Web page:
Make us your home page
Instagram

Today’s top headlines delivered to you daily.

(View our Privacy Policy)

Local groups offer support to weary caregivers

When my father became ill last year, every few weeks I'd make the long, stressful drive from Tampa to the Panama City nursing home in which he was staying. How I wish I'd known then about the services of the Hospice of the Florida Suncoast.

Instead, the hospice nurse from the Panhandle would call me with regular reports about my father's progress. My friends would give me love and support. But who wants to burden them?

Little did I know I could have turned to the Pinellas Hospice for emotional and moral support. It wouldn't have mattered that my father was under another hospice's care. It wouldn't have mattered if he was under no one's care.

The Hospice of the Florida Suncoast offers caregiver services and support to virtually anyone — family members of their patients, local caregivers whose loved one has no connection to hospice, and even people like me, whose hands-on caregiving role is limited by distance.

The support can come in various forms, such as one-on-one meetings with counselors, or Caregiver Coffee Breaks, held at various locations around Pinellas County. About half who attend the coffee breaks have a loved one under the care of the local hospice.

"Nobody can really provide you with better support than those who know what you're going through," says Sandi Sunter, director of community programs for the Hospice of the Florida Suncoast.

In recent years, more emphasis has been placed on caregivers, and what they need during this trying time, Sunter says. Sometimes it's emotional support. Other times it's a break from the day-to-day demands that come with the caregiver role.

Throughout the Tampa Bay area, organizations provide insight and assistance so caregivers don't have to go it alone.

"There are still a lot of people who aren't aware there's help," says Tracy Barrows, information and assistance coordinator with the senior help line at the Area Agency on Aging of Pasco-Pinellas.

The agency serves as an entry point for finding government-funded services for seniors, as well as providing information on non-profit agencies, Barrows says. That might involve finding adult day care programs, in-home respite care or information on support groups.

There are 11 agencies across the state, and each is responsible for a number of Florida counties.

Hillsborough County also has its own Department of Aging Services, which runs six adult day care centers that can help care for those with Alzheimer's disease.

Often, an adult child who is caring for a parent drops him or her at a center on the way to work, then picks them up at the end of the day, says Susan Torres, a registered nurse with the department. Or a spouse might need a bit of free time to run errands or simply to have coffee with a friend.

The patients also benefit from getting out of the house and socializing.

For those whose loved one has dementia, the Alzheimer's Association Florida Gulf Coast Chapter has a 24-hour help line, which can provide advice in a crisis, or listen because "sometimes people just need to talk and vent," says Gloria Smith, the chapter's president and chief executive officer.

The organization also will provide care consultations in its office or at a person's home to discuss services and needs. There are 130 support groups available along the Gulf Coast.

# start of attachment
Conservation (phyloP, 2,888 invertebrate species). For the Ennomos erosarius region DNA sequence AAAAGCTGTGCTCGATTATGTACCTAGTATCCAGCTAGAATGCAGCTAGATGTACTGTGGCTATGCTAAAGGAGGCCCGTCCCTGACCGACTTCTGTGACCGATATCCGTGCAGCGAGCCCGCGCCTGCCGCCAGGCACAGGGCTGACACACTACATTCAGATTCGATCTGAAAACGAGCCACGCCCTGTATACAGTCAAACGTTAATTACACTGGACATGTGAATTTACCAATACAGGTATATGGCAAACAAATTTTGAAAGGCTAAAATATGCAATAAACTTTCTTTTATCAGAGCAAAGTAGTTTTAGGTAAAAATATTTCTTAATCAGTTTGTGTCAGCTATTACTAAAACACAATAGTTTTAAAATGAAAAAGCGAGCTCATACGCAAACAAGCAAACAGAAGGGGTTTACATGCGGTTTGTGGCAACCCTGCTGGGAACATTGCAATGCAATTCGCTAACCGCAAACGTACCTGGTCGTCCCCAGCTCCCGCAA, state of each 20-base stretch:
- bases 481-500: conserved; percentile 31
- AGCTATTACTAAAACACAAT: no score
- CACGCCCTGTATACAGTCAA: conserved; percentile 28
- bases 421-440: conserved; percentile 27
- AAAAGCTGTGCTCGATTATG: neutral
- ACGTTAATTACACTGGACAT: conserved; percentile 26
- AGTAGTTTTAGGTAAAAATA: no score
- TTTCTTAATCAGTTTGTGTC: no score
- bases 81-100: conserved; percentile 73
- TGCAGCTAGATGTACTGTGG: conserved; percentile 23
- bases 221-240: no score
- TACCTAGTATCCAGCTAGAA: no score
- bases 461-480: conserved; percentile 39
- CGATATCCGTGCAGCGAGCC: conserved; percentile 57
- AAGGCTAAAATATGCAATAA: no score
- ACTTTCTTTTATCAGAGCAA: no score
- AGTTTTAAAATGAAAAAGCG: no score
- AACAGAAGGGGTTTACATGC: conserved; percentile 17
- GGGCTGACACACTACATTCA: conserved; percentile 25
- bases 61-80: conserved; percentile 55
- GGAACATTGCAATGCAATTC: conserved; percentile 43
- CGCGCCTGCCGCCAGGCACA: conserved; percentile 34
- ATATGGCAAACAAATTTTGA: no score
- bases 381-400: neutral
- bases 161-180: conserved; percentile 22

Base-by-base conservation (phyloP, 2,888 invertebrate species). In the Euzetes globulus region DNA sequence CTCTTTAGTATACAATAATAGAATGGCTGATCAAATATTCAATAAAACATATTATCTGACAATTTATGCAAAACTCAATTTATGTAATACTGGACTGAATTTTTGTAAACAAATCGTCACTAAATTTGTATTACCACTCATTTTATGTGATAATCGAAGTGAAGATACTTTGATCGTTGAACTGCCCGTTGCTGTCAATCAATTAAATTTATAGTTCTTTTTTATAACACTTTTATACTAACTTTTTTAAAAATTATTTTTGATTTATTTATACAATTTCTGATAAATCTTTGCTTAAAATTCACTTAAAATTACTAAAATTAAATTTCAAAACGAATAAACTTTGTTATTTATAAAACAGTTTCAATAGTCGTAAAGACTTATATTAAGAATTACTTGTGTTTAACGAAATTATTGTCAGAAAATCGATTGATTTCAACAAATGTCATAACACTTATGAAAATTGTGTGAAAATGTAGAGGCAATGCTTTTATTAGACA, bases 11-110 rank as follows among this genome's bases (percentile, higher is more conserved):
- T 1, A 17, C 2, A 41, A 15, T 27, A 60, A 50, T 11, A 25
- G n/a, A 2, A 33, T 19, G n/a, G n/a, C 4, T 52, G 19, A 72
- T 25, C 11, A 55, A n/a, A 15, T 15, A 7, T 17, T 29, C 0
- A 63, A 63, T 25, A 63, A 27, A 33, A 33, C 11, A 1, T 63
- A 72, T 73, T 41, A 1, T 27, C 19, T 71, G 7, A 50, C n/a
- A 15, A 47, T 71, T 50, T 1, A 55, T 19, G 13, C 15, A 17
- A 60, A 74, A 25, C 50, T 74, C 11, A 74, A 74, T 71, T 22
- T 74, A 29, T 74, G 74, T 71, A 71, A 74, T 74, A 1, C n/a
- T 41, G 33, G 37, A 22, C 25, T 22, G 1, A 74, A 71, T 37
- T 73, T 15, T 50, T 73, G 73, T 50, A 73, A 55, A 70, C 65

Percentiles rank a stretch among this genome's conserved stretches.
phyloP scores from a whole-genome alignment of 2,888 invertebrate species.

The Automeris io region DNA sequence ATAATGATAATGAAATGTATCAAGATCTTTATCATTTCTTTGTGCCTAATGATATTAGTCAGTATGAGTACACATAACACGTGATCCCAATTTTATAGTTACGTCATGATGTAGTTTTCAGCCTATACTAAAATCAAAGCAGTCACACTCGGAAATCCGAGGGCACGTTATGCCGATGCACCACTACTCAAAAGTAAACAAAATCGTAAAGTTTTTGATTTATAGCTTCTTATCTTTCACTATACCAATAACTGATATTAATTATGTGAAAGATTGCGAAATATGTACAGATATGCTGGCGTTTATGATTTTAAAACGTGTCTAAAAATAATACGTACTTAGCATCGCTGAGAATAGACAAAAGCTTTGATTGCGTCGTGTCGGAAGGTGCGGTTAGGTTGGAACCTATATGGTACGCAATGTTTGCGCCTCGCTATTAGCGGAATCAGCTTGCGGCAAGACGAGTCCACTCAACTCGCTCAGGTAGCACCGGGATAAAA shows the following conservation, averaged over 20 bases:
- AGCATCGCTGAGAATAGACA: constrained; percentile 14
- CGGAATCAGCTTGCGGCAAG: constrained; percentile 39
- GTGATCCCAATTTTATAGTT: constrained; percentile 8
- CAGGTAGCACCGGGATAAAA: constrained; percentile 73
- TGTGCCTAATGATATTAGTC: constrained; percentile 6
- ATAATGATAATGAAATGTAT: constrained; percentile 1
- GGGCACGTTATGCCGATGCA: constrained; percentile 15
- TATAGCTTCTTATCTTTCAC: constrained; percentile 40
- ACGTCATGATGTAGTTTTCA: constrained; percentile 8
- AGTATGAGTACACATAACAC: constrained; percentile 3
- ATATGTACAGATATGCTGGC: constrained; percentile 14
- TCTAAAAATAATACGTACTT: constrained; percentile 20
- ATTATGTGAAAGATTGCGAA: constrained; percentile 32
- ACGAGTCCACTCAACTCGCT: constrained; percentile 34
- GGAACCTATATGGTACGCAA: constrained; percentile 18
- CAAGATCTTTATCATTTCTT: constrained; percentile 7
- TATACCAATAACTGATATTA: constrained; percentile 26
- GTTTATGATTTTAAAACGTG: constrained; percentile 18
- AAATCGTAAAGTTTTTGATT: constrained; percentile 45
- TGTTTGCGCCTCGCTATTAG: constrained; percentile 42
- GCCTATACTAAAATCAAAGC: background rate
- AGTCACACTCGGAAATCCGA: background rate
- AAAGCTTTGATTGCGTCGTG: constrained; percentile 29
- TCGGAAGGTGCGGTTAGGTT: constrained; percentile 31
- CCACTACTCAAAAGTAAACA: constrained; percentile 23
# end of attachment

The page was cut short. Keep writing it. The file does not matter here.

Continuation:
"People need to ask for help earlier so we can make their life a little bit easier," Smith says.

Freelance writer Susan Ladika lives in Tampa.

Local groups offer support to weary caregivers 04/28/08 [Last modified: Monday, April 28, 2008 4:31am]
Photo reprints | Article reprints

© 2017 Tampa Bay Times

    

Join the discussion: Click to view comments, add yours

Loading...
  1. President Trump offers prayers for Kissimmee police

    Blogs

    President Donald Trump reacted to the police shooting in Kissimmee:

  2. Kissimmee police officer dies, one gravely wounded; Jacksonville officers shot

    News

    KISSIMMEE — A Kissimmee police officer died and a second was gravely wounded Friday night, police Chief Jeff O'Dell said.

    Two police officers have been shot and killed in Kissimmee, authorities say. The shooting happened in the area of Palmway and Cypress around 9:30 p.m. on Friday, Aug. 18, 2017. Photo courtesy of WESH.com
  3. Longest home run at Trop and Erasmo Ramirez's pitching doom Rays (w/video)

    The Heater

    ST. PETERSBURG — Kevin Kiermaier returned. The problem was, so did Erasmo Ramirez.

    Seattle Mariners first baseman Yonder Alonso (10) scores on the double by Seattle Mariners designated hitter Nelson Cruz (23) in the first inning of the game between the Seattle Mariners and the Tampa Bay Rays at Tropicana Field in St. Petersburg, Fla. on Friday, August 18, 2017.
  4. 'Road to Nowhere' is back: Next phase of Suncoast Parkway coming

    Roads

    Despite intense public opposition and dubious traffic projections, the Florida Department of Transportation has announced that construction of the toll road known as "Suncoast 2" is expected to start in early 2018.

    The Suncoast Parkway ends at U.S. 98 just south of Citrus County. For years residents have opposed extending the toll road, a project dubbed the "Suncoast 2" into Citrus County. But state officials recently announced that the Suncoast 2 should start construction in early 2018. [Stephen J. Coddington  |  TIMES]
  5. Jameis Winston's hardest lesson: He can't always save the day

    Bucs

    TAMPA — Ever wonder what in the world goes through Jameis Winston's mind when he tries to fit the ball in a keyhole as he is being dragged to the turf like he was during Thursday night's 12-8 preseason win over the Jaguars?

    Jameis Winston, left, tries to hang on to the ball as Jaguars defensive end Dante Fowler tries to strip it from him.